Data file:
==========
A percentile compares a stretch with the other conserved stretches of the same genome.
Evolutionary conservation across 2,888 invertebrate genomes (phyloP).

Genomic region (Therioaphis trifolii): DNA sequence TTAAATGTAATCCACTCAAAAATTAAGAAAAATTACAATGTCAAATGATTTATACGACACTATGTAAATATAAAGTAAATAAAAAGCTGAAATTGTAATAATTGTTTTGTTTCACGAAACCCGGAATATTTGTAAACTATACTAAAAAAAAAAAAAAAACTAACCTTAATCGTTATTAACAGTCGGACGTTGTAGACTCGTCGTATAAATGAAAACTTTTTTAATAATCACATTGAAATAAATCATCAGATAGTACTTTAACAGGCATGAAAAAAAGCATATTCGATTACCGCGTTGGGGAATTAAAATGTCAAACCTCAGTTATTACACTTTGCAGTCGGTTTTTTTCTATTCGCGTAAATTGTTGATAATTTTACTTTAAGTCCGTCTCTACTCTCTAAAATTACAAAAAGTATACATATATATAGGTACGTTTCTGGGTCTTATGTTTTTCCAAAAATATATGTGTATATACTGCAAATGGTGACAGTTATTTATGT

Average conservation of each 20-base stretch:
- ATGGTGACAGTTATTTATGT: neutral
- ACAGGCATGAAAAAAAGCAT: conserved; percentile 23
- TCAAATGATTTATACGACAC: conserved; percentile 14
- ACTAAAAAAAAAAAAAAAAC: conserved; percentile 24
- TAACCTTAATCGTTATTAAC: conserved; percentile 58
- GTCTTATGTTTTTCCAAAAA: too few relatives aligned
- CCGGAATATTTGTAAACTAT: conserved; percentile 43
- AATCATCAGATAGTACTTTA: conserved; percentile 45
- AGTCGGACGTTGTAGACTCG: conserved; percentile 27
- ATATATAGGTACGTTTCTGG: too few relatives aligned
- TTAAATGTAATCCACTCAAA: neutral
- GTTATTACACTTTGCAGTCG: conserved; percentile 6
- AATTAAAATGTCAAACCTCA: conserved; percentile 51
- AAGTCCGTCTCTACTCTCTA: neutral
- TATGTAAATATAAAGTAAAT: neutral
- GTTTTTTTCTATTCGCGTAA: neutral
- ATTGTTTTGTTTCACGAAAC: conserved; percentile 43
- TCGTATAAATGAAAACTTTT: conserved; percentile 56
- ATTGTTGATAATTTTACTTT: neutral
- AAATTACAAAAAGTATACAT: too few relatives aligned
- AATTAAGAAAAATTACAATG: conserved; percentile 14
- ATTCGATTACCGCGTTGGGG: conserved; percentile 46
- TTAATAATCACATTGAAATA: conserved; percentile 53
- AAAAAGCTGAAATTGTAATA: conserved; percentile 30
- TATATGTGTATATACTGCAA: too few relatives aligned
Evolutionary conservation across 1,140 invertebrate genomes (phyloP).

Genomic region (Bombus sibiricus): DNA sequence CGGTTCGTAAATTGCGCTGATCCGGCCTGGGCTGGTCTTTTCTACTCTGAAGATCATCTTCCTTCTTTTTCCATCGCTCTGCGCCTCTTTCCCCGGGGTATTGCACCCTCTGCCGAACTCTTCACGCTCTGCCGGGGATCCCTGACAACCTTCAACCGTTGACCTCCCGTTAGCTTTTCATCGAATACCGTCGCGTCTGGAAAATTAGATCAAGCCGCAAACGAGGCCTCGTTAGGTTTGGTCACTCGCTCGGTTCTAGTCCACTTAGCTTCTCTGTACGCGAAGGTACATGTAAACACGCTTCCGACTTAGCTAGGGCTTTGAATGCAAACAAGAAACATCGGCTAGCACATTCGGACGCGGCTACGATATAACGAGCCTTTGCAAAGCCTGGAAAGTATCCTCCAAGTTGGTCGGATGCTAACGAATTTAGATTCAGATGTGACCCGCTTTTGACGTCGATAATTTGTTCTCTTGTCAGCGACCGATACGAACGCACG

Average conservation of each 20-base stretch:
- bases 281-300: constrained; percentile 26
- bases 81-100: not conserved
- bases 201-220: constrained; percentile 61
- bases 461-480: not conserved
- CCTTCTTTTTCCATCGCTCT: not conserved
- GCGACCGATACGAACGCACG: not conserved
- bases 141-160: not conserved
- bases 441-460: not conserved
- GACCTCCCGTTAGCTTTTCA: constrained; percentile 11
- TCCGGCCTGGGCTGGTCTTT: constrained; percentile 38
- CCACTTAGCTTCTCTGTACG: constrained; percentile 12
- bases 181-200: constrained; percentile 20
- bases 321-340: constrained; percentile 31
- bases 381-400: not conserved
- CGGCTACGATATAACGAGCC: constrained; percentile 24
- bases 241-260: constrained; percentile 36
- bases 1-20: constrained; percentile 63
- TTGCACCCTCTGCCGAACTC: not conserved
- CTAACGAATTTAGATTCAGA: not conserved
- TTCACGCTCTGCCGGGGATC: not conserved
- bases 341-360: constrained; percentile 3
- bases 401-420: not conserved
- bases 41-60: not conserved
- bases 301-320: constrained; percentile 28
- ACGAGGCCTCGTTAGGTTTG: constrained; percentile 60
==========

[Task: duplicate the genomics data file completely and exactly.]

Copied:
A percentile compares a stretch with the other conserved stretches of the same genome.
Evolutionary conservation across 2,888 invertebrate genomes (phyloP).

Genomic region (Therioaphis trifolii): DNA sequence TTAAATGTAATCCACTCAAAAATTAAGAAAAATTACAATGTCAAATGATTTATACGACACTATGTAAATATAAAGTAAATAAAAAGCTGAAATTGTAATAATTGTTTTGTTTCACGAAACCCGGAATATTTGTAAACTATACTAAAAAAAAAAAAAAAACTAACCTTAATCGTTATTAACAGTCGGACGTTGTAGACTCGTCGTATAAATGAAAACTTTTTTAATAATCACATTGAAATAAATCATCAGATAGTACTTTAACAGGCATGAAAAAAAGCATATTCGATTACCGCGTTGGGGAATTAAAATGTCAAACCTCAGTTATTACACTTTGCAGTCGGTTTTTTTCTATTCGCGTAAATTGTTGATAATTTTACTTTAAGTCCGTCTCTACTCTCTAAAATTACAAAAAGTATACATATATATAGGTACGTTTCTGGGTCTTATGTTTTTCCAAAAATATATGTGTATATACTGCAAATGGTGACAGTTATTTATGT

Average conservation of each 20-base stretch:
- ATGGTGACAGTTATTTATGT: neutral
- ACAGGCATGAAAAAAAGCAT: conserved; percentile 23
- TCAAATGATTTATACGACAC: conserved; percentile 14
- ACTAAAAAAAAAAAAAAAAC: conserved; percentile 24
- TAACCTTAATCGTTATTAAC: conserved; percentile 58
- GTCTTATGTTTTTCCAAAAA: too few relatives aligned
- CCGGAATATTTGTAAACTAT: conserved; percentile 43
- AATCATCAGATAGTACTTTA: conserved; percentile 45
- AGTCGGACGTTGTAGACTCG: conserved; percentile 27
- ATATATAGGTACGTTTCTGG: too few relatives aligned
- TTAAATGTAATCCACTCAAA: neutral
- GTTATTACACTTTGCAGTCG: conserved; percentile 6
- AATTAAAATGTCAAACCTCA: conserved; percentile 51
- AAGTCCGTCTCTACTCTCTA: neutral
- TATGTAAATATAAAGTAAAT: neutral
- GTTTTTTTCTATTCGCGTAA: neutral
- ATTGTTTTGTTTCACGAAAC: conserved; percentile 43
- TCGTATAAATGAAAACTTTT: conserved; percentile 56
- ATTGTTGATAATTTTACTTT: neutral
- AAATTACAAAAAGTATACAT: too few relatives aligned
- AATTAAGAAAAATTACAATG: conserved; percentile 14
- ATTCGATTACCGCGTTGGGG: conserved; percentile 46
- TTAATAATCACATTGAAATA: conserved; percentile 53
- AAAAAGCTGAAATTGTAATA: conserved; percentile 30
- TATATGTGTATATACTGCAA: too few relatives aligned
Evolutionary conservation across 1,140 invertebrate genomes (phyloP).

Genomic region (Bombus sibiricus): DNA sequence CGGTTCGTAAATTGCGCTGATCCGGCCTGGGCTGGTCTTTTCTACTCTGAAGATCATCTTCCTTCTTTTTCCATCGCTCTGCGCCTCTTTCCCCGGGGTATTGCACCCTCTGCCGAACTCTTCACGCTCTGCCGGGGATCCCTGACAACCTTCAACCGTTGACCTCCCGTTAGCTTTTCATCGAATACCGTCGCGTCTGGAAAATTAGATCAAGCCGCAAACGAGGCCTCGTTAGGTTTGGTCACTCGCTCGGTTCTAGTCCACTTAGCTTCTCTGTACGCGAAGGTACATGTAAACACGCTTCCGACTTAGCTAGGGCTTTGAATGCAAACAAGAAACATCGGCTAGCACATTCGGACGCGGCTACGATATAACGAGCCTTTGCAAAGCCTGGAAAGTATCCTCCAAGTTGGTCGGATGCTAACGAATTTAGATTCAGATGTGACCCGCTTTTGACGTCGATAATTTGTTCTCTTGTCAGCGACCGATACGAACGCACG

Average conservation of each 20-base stretch:
- bases 281-300: constrained; percentile 26
- bases 81-100: not conserved
- bases 201-220: constrained; percentile 61
- bases 461-480: not conserved
- CCTTCTTTTTCCATCGCTCT: not conserved
- GCGACCGATACGAACGCACG: not conserved
- bases 141-160: not conserved
- bases 441-460: not conserved
- GACCTCCCGTTAGCTTTTCA: constrained; percentile 11
- TCCGGCCTGGGCTGGTCTTT: constrained; percentile 38
- CCACTTAGCTTCTCTGTACG: constrained; percentile 12
- bases 181-200: constrained; percentile 20
- bases 321-340: constrained; percentile 31
- bases 381-400: not conserved
- CGGCTACGATATAACGAGCC: constrained; percentile 24
- bases 241-260: constrained; percentile 36
- bases 1-20: constrained; percentile 63
- TTGCACCCTCTGCCGAACTC: not conserved
- CTAACGAATTTAGATTCAGA: not conserved
- TTCACGCTCTGCCGGGGATC: not conserved
- bases 341-360: constrained; percentile 3
- bases 401-420: not conserved
- bases 41-60: not conserved
- bases 301-320: constrained; percentile 28
- ACGAGGCCTCGTTAGGTTTG: constrained; percentile 60